Navy Psychologist Uses Nontraditional Methods to Improve Mental Healthcare

By Stephen Spotswood

Dr. Tracy Hejmanowski

JACKSONVILLE, FL—It was 7 a.m. on a Wednesday in January—a time when most clinical psychologists would be making their way to the hospital or clinic. But instead of heading to her office at the Naval Hospital Jacksonville Deployment Health Center, Tracy Hejmanowski, PhD, was driving an hour south of the city to begin a new patient on a course of equine-assisted therapy and introduce him to his 1,200-pound therapy companion.

Equine therapy is one of several nontraditional treatments Hejmanowski and her colleagues in Jacksonville have embraced in their mission to helping combat-exposed servicemembers readjust to civilian life.

“We bring combat veterans out into nature to work with animals, and they’re helping the horse get through anxiety,” Hejmanowski explained. “Horses are naturally vigilant, and they hold a lot of the same characteristics as combat veterans. It’s also a very kinetic experience—hands-on and very physical and motion-based. It speaks to our patients in that way.”

As the patients learn how to work with the horse and deal with the animal’s anxiety, they are also learning ways to deal with their own.

Another side benefit of the therapy when it’s conducted with a group of patients is that it creates a sense of camaraderie as a half-dozen servicemembers learn unfamiliar skills in an unfamiliar setting. The men—most of the patients Hejmanowski sees are men—will stay out in the parking lot long after the therapy has ended and talk, she said.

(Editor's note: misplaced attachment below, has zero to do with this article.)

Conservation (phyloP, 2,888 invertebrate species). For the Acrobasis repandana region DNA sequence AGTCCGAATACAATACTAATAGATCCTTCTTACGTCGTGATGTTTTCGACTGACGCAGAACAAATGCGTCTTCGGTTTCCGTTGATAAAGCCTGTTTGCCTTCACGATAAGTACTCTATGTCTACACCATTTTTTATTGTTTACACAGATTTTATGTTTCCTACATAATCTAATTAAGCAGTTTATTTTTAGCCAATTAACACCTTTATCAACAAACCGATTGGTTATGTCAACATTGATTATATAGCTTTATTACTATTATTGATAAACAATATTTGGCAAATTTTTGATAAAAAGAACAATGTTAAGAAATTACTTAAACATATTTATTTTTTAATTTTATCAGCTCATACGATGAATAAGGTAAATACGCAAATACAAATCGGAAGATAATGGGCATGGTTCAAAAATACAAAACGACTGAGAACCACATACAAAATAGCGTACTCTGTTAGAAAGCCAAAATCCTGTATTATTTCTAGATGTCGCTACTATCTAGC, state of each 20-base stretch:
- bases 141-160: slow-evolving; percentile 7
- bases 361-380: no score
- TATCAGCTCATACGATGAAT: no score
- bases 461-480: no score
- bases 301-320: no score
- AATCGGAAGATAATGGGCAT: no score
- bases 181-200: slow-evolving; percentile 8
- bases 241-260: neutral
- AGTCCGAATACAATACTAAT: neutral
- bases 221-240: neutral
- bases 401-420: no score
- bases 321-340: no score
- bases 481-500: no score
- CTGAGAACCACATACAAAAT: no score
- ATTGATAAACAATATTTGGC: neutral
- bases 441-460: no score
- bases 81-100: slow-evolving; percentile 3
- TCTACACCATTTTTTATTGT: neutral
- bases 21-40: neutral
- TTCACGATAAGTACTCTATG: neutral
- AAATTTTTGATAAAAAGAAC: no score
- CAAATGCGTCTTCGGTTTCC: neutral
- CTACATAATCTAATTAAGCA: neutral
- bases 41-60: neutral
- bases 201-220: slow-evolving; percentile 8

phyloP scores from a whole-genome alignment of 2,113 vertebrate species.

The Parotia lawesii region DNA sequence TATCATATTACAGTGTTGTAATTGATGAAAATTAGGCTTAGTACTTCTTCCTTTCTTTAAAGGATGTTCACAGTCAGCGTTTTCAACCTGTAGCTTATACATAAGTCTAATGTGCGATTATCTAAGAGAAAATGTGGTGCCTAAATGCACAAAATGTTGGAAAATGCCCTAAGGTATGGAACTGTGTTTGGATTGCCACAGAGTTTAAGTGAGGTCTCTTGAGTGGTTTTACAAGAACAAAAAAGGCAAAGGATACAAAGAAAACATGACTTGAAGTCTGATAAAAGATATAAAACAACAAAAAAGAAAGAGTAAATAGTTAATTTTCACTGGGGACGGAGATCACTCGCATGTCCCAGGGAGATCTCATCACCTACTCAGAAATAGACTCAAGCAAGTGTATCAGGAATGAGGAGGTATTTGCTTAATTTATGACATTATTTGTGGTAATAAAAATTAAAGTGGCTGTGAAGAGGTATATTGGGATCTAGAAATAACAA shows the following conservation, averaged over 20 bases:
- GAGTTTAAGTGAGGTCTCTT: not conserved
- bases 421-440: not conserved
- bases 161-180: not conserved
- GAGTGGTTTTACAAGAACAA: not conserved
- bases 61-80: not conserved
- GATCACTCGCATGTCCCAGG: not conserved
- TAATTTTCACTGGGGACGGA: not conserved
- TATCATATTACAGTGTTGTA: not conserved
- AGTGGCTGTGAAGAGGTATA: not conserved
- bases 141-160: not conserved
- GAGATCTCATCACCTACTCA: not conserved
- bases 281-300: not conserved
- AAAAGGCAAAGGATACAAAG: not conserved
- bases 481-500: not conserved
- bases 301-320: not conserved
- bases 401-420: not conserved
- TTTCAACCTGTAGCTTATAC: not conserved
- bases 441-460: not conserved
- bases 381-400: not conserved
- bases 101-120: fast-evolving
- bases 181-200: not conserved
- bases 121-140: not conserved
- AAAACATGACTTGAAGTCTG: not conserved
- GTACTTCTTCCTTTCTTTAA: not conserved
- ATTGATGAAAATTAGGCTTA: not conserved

Hejmanowski was familiar with military medicine long before she became a Navy officer. The wife of a Navy medical provider, Hejmanowski volunteered at military treatment facilities wherever she and her husband were stationed. She pursued a naval officer’s commission in 2001 and served as the base psychologist at Naval Hospital, Rota, Spain, for three years. She was then transferred stateside to Naval Medical Center, Portsmouth, VA, where she worked to develop post-traumatic stress program initiatives. She and her family moved to Jacksonville and 2008 where she assumed a civilian post as program manager at the Deployment Health Center.

“Deployment psychology has evolved a lot over the years as the operational tempo has varied,” she explained. During the heavy years of the wars in Iraq and Afghanistan, the focus was on pre-deployment and ensuring servicemembers were physically and psychologically fit for duty. There was less focus on post-deployment.

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